Even if medical expenses are covered, hidden costs can add up quickly, says Schroeder, a former nurse who cared for her mother at home. For example, utility bills will likely rise. “Older people like it warm and need to turn the thermostat up,” she says. “They may want their own phone line or account.”
Special diets are almost certain to have an impact on the household food budget, Schroeder adds — as are favorite treats, such as a cheese Danish with breakfast or a glass of brandy at bedtime.
“Caregivers may want to explore a financial contribution from the parent,” says Miriam Zucker, a certified professional geriatric care manager and founder of Directions In Aging in New Rochelle, N.Y. “Not only because they may need it, but also because older adults need to feel that they are not a burden.”
Get a health care proxy, power of attorney
Be sure your parents’ estate planning documents are up-to-date, says Delia Fernandez, a Certified Financial Planner professional at Fernandez Financial Advisory in Los Alamitos, Calif. “This is the stage of life when it’s best to work with a specialist in elder care to be sure you have documents that will give you the power to act on your parent’s or parents’ behalf for health care decisions and finances if they are unable to do so,” she says, “and also to determine whether or not they’d be eligible for Medicaid benefits.”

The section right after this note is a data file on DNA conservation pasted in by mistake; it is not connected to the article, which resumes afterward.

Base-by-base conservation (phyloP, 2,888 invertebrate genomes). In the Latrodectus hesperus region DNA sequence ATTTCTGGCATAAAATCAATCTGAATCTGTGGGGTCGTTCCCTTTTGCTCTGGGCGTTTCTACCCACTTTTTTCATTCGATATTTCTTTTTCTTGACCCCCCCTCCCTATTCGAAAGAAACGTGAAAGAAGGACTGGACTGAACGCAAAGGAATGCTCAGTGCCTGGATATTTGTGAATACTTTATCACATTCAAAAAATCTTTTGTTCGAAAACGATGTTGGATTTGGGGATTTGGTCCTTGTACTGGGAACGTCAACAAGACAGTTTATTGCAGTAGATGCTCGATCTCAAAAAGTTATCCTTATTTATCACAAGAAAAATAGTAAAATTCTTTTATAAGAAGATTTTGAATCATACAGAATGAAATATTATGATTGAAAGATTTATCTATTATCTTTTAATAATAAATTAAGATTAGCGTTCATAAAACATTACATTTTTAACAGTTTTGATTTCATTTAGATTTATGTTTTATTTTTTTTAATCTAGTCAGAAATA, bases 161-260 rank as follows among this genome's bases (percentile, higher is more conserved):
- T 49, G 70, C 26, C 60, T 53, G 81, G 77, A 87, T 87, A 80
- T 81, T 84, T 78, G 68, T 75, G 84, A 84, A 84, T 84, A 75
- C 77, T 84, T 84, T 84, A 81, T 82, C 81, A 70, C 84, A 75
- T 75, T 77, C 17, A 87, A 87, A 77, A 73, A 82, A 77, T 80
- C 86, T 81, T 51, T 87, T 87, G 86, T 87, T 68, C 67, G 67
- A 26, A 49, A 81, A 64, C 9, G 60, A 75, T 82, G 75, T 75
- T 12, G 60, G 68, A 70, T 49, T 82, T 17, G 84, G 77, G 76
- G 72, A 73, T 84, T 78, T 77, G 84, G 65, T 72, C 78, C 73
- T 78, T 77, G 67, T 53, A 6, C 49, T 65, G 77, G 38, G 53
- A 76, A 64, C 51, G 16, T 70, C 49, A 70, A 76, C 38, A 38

Living with an adult child may change the parents’ wishes for their estate, Fernandez says, and it’s best if they can talk openly about it with the whole family. Otherwise, “When it comes time to settle the estate, the caregiver may feel entitled to a larger share than other siblings, and there could be legal issues.”
Does your home need modification?
It’s also important to estimate the cost of home improvements, Fernandez says — “grab bars, accessible shower or bath or sinks, bedrooms and baths downstairs, and so on.”
Unexpected space issues can cause havoc, says Schroeder. “The doorways may not be wide enough for her walker. He may be able to climb stairs now, but for how long? They may want to bring along some of the furniture they are used to, and that brings up other issues. What happens to the rest of their furniture? Should it be sold or stored? All these little things can really snowball, and the expense and stress pile up.”